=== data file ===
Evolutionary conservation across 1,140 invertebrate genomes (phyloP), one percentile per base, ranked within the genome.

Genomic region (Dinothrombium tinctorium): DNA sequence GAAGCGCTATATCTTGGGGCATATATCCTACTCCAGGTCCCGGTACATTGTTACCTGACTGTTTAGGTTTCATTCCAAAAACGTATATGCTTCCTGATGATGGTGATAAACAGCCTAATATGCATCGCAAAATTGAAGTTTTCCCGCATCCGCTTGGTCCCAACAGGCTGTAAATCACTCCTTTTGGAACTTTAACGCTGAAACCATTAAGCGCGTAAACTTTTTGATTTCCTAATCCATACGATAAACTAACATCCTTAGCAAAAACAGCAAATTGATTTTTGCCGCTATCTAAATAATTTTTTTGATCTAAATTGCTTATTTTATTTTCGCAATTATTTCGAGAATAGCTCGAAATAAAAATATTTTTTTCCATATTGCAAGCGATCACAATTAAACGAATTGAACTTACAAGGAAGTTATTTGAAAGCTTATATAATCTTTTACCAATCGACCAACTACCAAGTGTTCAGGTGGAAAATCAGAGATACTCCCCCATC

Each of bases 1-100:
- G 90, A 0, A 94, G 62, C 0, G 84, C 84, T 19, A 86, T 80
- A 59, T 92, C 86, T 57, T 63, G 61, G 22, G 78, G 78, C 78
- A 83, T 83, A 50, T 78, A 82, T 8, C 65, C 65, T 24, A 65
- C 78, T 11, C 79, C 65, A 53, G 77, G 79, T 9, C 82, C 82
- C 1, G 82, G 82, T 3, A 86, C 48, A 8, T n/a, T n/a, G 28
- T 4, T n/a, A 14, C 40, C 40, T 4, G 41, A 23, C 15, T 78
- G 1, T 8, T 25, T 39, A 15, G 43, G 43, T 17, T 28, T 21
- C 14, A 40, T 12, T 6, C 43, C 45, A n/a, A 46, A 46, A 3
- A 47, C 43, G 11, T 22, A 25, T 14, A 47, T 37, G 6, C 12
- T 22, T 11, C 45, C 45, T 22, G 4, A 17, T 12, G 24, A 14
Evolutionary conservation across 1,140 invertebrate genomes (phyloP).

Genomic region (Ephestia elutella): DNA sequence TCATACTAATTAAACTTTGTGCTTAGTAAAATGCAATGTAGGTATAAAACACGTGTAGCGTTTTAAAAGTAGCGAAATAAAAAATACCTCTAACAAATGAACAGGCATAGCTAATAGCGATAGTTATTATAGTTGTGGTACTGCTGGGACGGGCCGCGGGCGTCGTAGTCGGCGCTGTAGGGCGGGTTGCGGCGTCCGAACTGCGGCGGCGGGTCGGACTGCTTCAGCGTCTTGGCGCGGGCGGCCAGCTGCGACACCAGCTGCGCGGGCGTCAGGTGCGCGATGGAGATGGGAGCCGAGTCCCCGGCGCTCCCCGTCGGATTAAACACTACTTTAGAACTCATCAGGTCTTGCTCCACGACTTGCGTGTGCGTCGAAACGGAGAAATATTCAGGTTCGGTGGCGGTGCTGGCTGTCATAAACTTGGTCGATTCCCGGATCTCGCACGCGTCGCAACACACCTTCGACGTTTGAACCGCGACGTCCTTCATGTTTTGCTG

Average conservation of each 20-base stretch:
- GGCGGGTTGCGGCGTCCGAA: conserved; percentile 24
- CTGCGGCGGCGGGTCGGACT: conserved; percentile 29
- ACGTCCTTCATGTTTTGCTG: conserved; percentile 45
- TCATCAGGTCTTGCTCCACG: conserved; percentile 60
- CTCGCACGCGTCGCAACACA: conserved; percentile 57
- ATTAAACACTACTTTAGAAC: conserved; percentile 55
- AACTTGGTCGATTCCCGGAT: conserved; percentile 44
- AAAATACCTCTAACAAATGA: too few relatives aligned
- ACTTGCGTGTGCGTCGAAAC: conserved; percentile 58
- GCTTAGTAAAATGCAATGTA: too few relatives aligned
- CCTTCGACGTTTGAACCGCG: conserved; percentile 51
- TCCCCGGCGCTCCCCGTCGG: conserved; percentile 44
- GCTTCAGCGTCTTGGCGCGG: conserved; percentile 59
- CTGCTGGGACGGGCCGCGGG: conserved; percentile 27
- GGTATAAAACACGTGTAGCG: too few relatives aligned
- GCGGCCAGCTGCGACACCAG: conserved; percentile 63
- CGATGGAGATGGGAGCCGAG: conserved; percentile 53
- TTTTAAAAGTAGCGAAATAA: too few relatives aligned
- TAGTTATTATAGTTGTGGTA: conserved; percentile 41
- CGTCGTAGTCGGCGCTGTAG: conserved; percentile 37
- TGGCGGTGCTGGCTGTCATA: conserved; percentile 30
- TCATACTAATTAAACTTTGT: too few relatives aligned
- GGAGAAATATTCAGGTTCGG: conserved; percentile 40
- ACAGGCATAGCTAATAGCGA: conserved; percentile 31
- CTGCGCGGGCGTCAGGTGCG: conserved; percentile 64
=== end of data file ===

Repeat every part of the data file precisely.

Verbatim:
Evolutionary conservation across 1,140 invertebrate genomes (phyloP), one percentile per base, ranked within the genome.

Genomic region (Dinothrombium tinctorium): DNA sequence GAAGCGCTATATCTTGGGGCATATATCCTACTCCAGGTCCCGGTACATTGTTACCTGACTGTTTAGGTTTCATTCCAAAAACGTATATGCTTCCTGATGATGGTGATAAACAGCCTAATATGCATCGCAAAATTGAAGTTTTCCCGCATCCGCTTGGTCCCAACAGGCTGTAAATCACTCCTTTTGGAACTTTAACGCTGAAACCATTAAGCGCGTAAACTTTTTGATTTCCTAATCCATACGATAAACTAACATCCTTAGCAAAAACAGCAAATTGATTTTTGCCGCTATCTAAATAATTTTTTTGATCTAAATTGCTTATTTTATTTTCGCAATTATTTCGAGAATAGCTCGAAATAAAAATATTTTTTTCCATATTGCAAGCGATCACAATTAAACGAATTGAACTTACAAGGAAGTTATTTGAAAGCTTATATAATCTTTTACCAATCGACCAACTACCAAGTGTTCAGGTGGAAAATCAGAGATACTCCCCCATC

Each of bases 1-100:
- G 90, A 0, A 94, G 62, C 0, G 84, C 84, T 19, A 86, T 80
- A 59, T 92, C 86, T 57, T 63, G 61, G 22, G 78, G 78, C 78
- A 83, T 83, A 50, T 78, A 82, T 8, C 65, C 65, T 24, A 65
- C 78, T 11, C 79, C 65, A 53, G 77, G 79, T 9, C 82, C 82
- C 1, G 82, G 82, T 3, A 86, C 48, A 8, T n/a, T n/a, G 28
- T 4, T n/a, A 14, C 40, C 40, T 4, G 41, A 23, C 15, T 78
- G 1, T 8, T 25, T 39, A 15, G 43, G 43, T 17, T 28, T 21
- C 14, A 40, T 12, T 6, C 43, C 45, A n/a, A 46, A 46, A 3
- A 47, C 43, G 11, T 22, A 25, T 14, A 47, T 37, G 6, C 12
- T 22, T 11, C 45, C 45, T 22, G 4, A 17, T 12, G 24, A 14
Evolutionary conservation across 1,140 invertebrate genomes (phyloP).

Genomic region (Ephestia elutella): DNA sequence TCATACTAATTAAACTTTGTGCTTAGTAAAATGCAATGTAGGTATAAAACACGTGTAGCGTTTTAAAAGTAGCGAAATAAAAAATACCTCTAACAAATGAACAGGCATAGCTAATAGCGATAGTTATTATAGTTGTGGTACTGCTGGGACGGGCCGCGGGCGTCGTAGTCGGCGCTGTAGGGCGGGTTGCGGCGTCCGAACTGCGGCGGCGGGTCGGACTGCTTCAGCGTCTTGGCGCGGGCGGCCAGCTGCGACACCAGCTGCGCGGGCGTCAGGTGCGCGATGGAGATGGGAGCCGAGTCCCCGGCGCTCCCCGTCGGATTAAACACTACTTTAGAACTCATCAGGTCTTGCTCCACGACTTGCGTGTGCGTCGAAACGGAGAAATATTCAGGTTCGGTGGCGGTGCTGGCTGTCATAAACTTGGTCGATTCCCGGATCTCGCACGCGTCGCAACACACCTTCGACGTTTGAACCGCGACGTCCTTCATGTTTTGCTG

Average conservation of each 20-base stretch:
- GGCGGGTTGCGGCGTCCGAA: conserved; percentile 24
- CTGCGGCGGCGGGTCGGACT: conserved; percentile 29
- ACGTCCTTCATGTTTTGCTG: conserved; percentile 45
- TCATCAGGTCTTGCTCCACG: conserved; percentile 60
- CTCGCACGCGTCGCAACACA: conserved; percentile 57
- ATTAAACACTACTTTAGAAC: conserved; percentile 55
- AACTTGGTCGATTCCCGGAT: conserved; percentile 44
- AAAATACCTCTAACAAATGA: too few relatives aligned
- ACTTGCGTGTGCGTCGAAAC: conserved; percentile 58
- GCTTAGTAAAATGCAATGTA: too few relatives aligned
- CCTTCGACGTTTGAACCGCG: conserved; percentile 51
- TCCCCGGCGCTCCCCGTCGG: conserved; percentile 44
- GCTTCAGCGTCTTGGCGCGG: conserved; percentile 59
- CTGCTGGGACGGGCCGCGGG: conserved; percentile 27
- GGTATAAAACACGTGTAGCG: too few relatives aligned
- GCGGCCAGCTGCGACACCAG: conserved; percentile 63
- CGATGGAGATGGGAGCCGAG: conserved; percentile 53
- TTTTAAAAGTAGCGAAATAA: too few relatives aligned
- TAGTTATTATAGTTGTGGTA: conserved; percentile 41
- CGTCGTAGTCGGCGCTGTAG: conserved; percentile 37
- TGGCGGTGCTGGCTGTCATA: conserved; percentile 30
- TCATACTAATTAAACTTTGT: too few relatives aligned
- GGAGAAATATTCAGGTTCGG: conserved; percentile 40
- ACAGGCATAGCTAATAGCGA: conserved; percentile 31
- CTGCGCGGGCGTCAGGTGCG: conserved; percentile 64